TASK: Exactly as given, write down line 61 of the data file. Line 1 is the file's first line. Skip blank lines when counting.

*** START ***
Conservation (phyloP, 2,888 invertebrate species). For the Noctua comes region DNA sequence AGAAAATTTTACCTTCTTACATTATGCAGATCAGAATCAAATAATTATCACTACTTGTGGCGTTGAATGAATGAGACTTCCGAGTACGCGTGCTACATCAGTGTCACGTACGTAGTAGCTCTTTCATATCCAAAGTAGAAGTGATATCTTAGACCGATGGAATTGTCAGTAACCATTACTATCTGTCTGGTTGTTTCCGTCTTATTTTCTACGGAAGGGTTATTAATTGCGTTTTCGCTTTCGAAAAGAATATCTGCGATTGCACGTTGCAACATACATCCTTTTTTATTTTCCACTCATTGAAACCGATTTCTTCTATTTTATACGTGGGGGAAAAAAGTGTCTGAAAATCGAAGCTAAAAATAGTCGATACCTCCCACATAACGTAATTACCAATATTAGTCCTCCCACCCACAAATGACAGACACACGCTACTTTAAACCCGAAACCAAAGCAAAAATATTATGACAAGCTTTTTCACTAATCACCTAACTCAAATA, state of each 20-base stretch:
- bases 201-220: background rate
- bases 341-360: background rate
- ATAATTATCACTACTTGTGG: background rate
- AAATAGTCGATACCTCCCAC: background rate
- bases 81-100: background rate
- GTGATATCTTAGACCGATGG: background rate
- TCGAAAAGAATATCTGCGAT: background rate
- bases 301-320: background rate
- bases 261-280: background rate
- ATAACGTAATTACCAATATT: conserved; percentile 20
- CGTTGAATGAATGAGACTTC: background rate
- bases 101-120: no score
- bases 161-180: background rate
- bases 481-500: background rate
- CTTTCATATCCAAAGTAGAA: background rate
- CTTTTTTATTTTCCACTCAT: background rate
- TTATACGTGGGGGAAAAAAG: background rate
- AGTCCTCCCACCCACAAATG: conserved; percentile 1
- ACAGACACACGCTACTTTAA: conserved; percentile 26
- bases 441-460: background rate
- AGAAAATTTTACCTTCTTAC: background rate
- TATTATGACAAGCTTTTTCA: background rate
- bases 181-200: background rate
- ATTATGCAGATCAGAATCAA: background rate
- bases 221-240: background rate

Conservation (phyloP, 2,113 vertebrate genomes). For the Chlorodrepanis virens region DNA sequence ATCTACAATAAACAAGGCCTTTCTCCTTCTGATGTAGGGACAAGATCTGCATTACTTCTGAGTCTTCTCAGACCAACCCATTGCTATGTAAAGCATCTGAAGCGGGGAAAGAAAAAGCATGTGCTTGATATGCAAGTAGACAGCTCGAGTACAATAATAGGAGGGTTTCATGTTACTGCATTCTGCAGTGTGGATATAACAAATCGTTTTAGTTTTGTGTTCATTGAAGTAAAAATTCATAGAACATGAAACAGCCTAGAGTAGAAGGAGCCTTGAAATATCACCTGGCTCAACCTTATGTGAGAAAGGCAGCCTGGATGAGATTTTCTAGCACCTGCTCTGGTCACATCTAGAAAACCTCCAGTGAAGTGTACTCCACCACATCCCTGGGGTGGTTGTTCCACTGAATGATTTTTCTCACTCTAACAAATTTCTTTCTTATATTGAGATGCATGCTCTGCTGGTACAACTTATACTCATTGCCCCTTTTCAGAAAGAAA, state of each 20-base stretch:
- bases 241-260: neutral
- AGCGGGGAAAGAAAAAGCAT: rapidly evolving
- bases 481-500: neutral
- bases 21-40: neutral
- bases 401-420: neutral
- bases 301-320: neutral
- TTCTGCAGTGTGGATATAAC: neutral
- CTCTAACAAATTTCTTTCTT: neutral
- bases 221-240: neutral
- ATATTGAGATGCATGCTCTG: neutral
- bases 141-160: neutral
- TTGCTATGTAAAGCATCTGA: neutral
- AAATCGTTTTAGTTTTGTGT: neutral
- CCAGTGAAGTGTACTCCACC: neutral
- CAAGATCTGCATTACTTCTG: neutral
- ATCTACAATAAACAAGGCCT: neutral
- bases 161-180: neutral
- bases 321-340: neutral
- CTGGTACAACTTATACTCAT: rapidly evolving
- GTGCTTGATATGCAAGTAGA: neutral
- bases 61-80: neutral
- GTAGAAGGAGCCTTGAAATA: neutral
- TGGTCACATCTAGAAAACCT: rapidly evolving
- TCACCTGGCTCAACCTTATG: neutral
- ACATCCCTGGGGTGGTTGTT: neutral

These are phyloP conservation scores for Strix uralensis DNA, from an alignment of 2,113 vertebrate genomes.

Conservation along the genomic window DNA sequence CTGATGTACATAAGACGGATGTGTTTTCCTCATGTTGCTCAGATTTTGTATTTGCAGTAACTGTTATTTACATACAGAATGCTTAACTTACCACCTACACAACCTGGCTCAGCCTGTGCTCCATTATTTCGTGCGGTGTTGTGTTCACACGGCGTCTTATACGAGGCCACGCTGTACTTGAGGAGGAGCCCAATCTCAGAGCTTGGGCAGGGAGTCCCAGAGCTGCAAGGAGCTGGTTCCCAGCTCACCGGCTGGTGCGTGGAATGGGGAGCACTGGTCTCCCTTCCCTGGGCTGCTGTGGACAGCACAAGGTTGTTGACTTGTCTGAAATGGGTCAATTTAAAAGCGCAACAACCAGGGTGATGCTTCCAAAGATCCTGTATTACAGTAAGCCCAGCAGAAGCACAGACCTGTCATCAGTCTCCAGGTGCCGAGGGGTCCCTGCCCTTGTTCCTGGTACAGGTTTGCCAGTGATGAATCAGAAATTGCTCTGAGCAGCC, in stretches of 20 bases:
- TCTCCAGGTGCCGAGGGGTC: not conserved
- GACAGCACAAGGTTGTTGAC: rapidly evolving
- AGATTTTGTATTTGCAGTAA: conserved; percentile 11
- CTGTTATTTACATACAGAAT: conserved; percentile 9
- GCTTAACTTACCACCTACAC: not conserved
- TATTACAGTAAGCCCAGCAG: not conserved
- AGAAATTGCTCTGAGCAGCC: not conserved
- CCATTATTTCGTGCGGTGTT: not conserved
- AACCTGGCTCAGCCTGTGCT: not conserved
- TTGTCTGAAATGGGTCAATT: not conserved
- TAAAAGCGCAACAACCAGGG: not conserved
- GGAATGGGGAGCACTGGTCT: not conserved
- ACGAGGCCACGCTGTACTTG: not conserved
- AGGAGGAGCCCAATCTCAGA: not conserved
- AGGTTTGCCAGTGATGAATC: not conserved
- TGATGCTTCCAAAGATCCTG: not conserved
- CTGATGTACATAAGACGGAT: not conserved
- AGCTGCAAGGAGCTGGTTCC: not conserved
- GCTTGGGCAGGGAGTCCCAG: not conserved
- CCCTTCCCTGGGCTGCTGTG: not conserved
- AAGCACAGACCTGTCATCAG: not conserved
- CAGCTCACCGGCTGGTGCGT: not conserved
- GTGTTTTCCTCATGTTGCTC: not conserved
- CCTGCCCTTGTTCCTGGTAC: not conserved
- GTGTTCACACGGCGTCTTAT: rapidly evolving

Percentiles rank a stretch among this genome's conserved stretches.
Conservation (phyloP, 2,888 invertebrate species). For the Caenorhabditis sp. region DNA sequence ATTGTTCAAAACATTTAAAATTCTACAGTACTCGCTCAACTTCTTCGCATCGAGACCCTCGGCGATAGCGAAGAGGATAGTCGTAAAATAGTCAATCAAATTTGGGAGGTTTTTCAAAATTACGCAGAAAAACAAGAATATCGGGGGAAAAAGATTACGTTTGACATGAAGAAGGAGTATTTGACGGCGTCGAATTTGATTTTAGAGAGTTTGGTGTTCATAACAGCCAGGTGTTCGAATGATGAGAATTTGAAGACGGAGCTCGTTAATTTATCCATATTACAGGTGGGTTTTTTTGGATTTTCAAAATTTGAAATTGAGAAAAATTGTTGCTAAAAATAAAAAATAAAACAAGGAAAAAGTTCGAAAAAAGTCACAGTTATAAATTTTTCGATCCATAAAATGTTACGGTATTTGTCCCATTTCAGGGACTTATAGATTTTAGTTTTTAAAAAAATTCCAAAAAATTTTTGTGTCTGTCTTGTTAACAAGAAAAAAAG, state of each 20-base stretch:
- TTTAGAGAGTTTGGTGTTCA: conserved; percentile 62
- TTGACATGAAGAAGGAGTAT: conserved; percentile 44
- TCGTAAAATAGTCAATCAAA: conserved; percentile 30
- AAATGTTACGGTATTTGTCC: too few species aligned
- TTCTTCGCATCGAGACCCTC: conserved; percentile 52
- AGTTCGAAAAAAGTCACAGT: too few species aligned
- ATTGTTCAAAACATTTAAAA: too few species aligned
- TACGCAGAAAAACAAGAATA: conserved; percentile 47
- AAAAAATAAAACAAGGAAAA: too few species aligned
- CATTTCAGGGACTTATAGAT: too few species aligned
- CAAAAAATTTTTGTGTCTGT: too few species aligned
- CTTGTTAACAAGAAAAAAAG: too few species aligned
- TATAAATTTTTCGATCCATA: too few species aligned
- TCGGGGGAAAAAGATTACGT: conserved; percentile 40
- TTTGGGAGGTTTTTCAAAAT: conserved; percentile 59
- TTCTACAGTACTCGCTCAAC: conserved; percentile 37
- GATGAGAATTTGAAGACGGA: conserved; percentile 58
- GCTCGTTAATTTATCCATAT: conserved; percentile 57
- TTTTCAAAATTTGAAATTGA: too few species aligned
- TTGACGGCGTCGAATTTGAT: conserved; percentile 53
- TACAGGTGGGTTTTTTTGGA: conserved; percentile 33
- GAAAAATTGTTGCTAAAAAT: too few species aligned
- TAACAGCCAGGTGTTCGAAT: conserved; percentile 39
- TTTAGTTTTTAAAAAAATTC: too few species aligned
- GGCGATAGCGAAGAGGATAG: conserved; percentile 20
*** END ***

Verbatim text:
- AGAAATTGCTCTGAGCAGCC: not conserved